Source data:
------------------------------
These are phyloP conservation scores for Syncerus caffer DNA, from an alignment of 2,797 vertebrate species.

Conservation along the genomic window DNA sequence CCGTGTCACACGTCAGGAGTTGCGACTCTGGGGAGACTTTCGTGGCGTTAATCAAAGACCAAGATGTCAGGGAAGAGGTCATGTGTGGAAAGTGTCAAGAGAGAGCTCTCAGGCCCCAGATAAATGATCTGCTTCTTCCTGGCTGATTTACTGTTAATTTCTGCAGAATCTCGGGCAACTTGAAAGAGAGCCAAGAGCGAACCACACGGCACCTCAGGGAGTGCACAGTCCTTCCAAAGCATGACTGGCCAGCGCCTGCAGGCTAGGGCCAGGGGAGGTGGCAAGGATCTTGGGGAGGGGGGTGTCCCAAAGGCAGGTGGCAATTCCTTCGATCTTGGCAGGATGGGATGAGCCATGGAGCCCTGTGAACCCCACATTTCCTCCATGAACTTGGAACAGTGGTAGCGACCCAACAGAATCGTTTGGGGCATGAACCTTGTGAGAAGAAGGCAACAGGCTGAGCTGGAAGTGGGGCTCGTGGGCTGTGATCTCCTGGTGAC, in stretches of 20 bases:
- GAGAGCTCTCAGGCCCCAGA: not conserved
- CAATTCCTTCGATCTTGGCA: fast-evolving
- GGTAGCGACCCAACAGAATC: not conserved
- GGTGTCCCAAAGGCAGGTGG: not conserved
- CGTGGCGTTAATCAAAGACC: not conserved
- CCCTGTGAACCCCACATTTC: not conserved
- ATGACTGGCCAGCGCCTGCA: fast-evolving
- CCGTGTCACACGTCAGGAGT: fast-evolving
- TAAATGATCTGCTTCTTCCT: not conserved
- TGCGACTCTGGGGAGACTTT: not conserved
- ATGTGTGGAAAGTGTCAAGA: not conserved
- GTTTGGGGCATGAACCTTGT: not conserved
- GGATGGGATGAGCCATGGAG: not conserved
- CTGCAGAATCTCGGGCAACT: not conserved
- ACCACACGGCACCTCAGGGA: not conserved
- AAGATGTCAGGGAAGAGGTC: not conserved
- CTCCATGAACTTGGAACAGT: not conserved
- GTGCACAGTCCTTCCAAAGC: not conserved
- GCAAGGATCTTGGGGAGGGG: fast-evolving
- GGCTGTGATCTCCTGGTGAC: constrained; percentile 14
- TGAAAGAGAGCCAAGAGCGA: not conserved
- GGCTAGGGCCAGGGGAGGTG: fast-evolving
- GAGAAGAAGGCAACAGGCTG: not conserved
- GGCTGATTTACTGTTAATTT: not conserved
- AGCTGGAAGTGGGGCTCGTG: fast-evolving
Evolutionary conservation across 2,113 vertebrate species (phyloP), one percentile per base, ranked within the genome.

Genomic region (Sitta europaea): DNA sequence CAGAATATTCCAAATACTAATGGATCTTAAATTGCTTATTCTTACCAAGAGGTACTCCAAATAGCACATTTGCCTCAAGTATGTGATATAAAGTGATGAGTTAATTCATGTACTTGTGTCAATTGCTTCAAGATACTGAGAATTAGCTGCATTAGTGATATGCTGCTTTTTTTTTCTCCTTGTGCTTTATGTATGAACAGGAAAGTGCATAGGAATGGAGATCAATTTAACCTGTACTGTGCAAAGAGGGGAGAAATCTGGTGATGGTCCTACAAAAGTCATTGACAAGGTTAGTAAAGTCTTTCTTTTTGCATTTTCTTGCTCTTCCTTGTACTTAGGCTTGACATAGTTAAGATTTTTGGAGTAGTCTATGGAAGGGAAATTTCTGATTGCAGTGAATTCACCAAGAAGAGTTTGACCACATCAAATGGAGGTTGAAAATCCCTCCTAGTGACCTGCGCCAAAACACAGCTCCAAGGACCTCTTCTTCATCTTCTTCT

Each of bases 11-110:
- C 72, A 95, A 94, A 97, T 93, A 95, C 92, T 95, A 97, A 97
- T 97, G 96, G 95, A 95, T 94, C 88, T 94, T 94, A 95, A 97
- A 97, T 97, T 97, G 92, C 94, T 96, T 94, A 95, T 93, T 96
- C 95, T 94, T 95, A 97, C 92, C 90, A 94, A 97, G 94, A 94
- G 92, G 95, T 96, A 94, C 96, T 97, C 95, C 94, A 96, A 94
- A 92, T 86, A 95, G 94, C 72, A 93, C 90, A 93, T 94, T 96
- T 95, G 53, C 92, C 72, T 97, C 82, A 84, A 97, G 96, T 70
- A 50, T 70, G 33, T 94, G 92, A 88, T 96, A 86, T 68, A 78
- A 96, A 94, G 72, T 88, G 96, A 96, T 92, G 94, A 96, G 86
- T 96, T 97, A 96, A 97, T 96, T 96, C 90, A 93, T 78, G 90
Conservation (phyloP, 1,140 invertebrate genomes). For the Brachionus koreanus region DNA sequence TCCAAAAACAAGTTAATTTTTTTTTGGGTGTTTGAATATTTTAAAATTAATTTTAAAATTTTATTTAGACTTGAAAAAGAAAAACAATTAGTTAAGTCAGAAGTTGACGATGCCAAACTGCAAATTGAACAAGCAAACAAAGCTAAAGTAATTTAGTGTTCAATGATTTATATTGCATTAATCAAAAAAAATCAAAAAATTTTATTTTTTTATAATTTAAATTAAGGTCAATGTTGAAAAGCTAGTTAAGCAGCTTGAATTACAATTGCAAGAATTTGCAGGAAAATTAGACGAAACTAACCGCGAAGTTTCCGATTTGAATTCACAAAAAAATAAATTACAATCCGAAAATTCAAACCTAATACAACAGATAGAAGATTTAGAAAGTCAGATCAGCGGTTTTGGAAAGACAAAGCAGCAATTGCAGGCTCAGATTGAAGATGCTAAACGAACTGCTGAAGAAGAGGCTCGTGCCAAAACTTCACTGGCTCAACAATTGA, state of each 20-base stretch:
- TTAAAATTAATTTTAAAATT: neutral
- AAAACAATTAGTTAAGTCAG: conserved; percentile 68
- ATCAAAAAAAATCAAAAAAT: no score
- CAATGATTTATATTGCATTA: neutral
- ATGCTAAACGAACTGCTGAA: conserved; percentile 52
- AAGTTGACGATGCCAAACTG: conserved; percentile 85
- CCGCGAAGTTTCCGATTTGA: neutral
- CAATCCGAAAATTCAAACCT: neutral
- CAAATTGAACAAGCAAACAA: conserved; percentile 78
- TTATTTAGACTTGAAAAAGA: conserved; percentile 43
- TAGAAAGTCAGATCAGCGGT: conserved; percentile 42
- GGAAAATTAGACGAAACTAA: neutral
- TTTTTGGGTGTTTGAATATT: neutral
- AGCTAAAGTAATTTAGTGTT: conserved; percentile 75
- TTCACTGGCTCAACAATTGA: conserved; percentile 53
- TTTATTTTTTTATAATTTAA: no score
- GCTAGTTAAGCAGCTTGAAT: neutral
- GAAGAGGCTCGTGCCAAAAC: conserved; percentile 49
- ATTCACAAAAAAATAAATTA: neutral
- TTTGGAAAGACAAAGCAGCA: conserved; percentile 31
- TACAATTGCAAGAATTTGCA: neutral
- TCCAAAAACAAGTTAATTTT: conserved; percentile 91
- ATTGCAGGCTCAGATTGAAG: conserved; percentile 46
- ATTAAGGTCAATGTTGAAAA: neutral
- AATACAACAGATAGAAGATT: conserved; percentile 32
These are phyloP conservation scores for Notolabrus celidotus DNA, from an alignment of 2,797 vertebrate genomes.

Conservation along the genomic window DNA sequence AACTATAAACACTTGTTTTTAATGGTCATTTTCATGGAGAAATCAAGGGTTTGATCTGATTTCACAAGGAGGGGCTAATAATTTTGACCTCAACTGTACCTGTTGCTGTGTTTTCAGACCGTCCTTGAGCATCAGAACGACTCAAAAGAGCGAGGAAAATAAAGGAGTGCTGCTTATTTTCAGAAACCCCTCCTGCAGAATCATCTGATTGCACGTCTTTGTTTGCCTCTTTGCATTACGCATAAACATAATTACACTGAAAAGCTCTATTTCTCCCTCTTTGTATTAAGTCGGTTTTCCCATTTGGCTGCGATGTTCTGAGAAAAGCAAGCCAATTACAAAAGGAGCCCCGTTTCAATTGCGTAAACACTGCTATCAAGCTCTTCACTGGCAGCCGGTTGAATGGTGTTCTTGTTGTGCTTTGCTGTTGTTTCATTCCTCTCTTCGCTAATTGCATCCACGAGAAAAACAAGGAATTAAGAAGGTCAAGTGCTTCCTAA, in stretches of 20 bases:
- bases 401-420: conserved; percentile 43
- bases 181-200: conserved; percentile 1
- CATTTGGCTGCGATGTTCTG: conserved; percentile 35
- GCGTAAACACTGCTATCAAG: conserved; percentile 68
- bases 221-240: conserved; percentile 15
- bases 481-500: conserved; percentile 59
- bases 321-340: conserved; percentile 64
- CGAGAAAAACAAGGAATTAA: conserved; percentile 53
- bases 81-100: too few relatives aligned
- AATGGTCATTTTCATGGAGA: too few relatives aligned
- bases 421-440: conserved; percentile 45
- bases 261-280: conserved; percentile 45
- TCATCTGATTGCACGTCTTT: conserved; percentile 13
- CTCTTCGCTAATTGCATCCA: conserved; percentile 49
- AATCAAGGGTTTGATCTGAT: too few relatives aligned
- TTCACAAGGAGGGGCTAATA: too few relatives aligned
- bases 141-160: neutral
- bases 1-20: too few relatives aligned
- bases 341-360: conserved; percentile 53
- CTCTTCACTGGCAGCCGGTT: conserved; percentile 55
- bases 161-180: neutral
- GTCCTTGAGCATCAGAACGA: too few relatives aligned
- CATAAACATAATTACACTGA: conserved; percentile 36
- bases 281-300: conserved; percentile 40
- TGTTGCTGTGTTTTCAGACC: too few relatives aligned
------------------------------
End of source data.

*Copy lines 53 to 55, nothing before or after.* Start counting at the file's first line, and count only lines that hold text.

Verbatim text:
- GGAAAATTAGACGAAACTAA: neutral
- TTTTTGGGTGTTTGAATATT: neutral
- AGCTAAAGTAATTTAGTGTT: conserved; percentile 75